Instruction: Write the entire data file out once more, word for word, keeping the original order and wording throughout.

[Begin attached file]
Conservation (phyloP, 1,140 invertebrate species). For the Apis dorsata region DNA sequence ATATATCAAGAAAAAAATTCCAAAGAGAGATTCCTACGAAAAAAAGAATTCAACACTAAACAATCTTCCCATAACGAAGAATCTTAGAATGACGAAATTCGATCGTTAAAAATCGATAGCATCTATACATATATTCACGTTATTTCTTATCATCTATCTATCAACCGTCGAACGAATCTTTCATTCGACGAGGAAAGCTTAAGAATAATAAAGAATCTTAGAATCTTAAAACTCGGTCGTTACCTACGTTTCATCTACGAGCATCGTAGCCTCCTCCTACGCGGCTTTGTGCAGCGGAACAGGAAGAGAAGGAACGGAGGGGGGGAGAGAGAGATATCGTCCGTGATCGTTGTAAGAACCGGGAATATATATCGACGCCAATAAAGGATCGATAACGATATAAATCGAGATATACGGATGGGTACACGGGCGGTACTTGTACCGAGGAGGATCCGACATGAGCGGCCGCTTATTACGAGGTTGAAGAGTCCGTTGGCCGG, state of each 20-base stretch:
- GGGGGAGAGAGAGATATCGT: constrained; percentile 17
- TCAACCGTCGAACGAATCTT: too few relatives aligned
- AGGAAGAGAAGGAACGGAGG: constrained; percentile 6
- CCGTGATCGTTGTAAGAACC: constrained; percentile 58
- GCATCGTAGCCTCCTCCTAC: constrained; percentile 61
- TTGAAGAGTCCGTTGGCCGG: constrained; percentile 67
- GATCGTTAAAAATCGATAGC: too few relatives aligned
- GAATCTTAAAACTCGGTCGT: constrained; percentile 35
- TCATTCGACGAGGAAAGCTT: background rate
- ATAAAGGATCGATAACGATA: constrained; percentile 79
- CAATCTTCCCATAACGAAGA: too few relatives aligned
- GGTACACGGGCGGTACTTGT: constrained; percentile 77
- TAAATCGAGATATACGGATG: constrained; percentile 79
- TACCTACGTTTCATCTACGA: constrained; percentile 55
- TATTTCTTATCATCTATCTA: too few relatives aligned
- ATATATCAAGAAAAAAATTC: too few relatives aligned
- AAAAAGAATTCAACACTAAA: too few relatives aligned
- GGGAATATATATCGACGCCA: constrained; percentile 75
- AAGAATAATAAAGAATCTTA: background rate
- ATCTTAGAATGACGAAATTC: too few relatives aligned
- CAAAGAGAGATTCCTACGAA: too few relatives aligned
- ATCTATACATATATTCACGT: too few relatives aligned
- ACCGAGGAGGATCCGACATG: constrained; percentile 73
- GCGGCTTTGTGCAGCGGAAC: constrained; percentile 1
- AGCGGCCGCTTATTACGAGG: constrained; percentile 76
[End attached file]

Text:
Conservation (phyloP, 1,140 invertebrate species). For the Apis dorsata region DNA sequence ATATATCAAGAAAAAAATTCCAAAGAGAGATTCCTACGAAAAAAAGAATTCAACACTAAACAATCTTCCCATAACGAAGAATCTTAGAATGACGAAATTCGATCGTTAAAAATCGATAGCATCTATACATATATTCACGTTATTTCTTATCATCTATCTATCAACCGTCGAACGAATCTTTCATTCGACGAGGAAAGCTTAAGAATAATAAAGAATCTTAGAATCTTAAAACTCGGTCGTTACCTACGTTTCATCTACGAGCATCGTAGCCTCCTCCTACGCGGCTTTGTGCAGCGGAACAGGAAGAGAAGGAACGGAGGGGGGGAGAGAGAGATATCGTCCGTGATCGTTGTAAGAACCGGGAATATATATCGACGCCAATAAAGGATCGATAACGATATAAATCGAGATATACGGATGGGTACACGGGCGGTACTTGTACCGAGGAGGATCCGACATGAGCGGCCGCTTATTACGAGGTTGAAGAGTCCGTTGGCCGG, state of each 20-base stretch:
- GGGGGAGAGAGAGATATCGT: constrained; percentile 17
- TCAACCGTCGAACGAATCTT: too few relatives aligned
- AGGAAGAGAAGGAACGGAGG: constrained; percentile 6
- CCGTGATCGTTGTAAGAACC: constrained; percentile 58
- GCATCGTAGCCTCCTCCTAC: constrained; percentile 61
- TTGAAGAGTCCGTTGGCCGG: constrained; percentile 67
- GATCGTTAAAAATCGATAGC: too few relatives aligned
- GAATCTTAAAACTCGGTCGT: constrained; percentile 35
- TCATTCGACGAGGAAAGCTT: background rate
- ATAAAGGATCGATAACGATA: constrained; percentile 79
- CAATCTTCCCATAACGAAGA: too few relatives aligned
- GGTACACGGGCGGTACTTGT: constrained; percentile 77
- TAAATCGAGATATACGGATG: constrained; percentile 79
- TACCTACGTTTCATCTACGA: constrained; percentile 55
- TATTTCTTATCATCTATCTA: too few relatives aligned
- ATATATCAAGAAAAAAATTC: too few relatives aligned
- AAAAAGAATTCAACACTAAA: too few relatives aligned
- GGGAATATATATCGACGCCA: constrained; percentile 75
- AAGAATAATAAAGAATCTTA: background rate
- ATCTTAGAATGACGAAATTC: too few relatives aligned
- CAAAGAGAGATTCCTACGAA: too few relatives aligned
- ATCTATACATATATTCACGT: too few relatives aligned
- ACCGAGGAGGATCCGACATG: constrained; percentile 73
- GCGGCTTTGTGCAGCGGAAC: constrained; percentile 1
- AGCGGCCGCTTATTACGAGG: constrained; percentile 76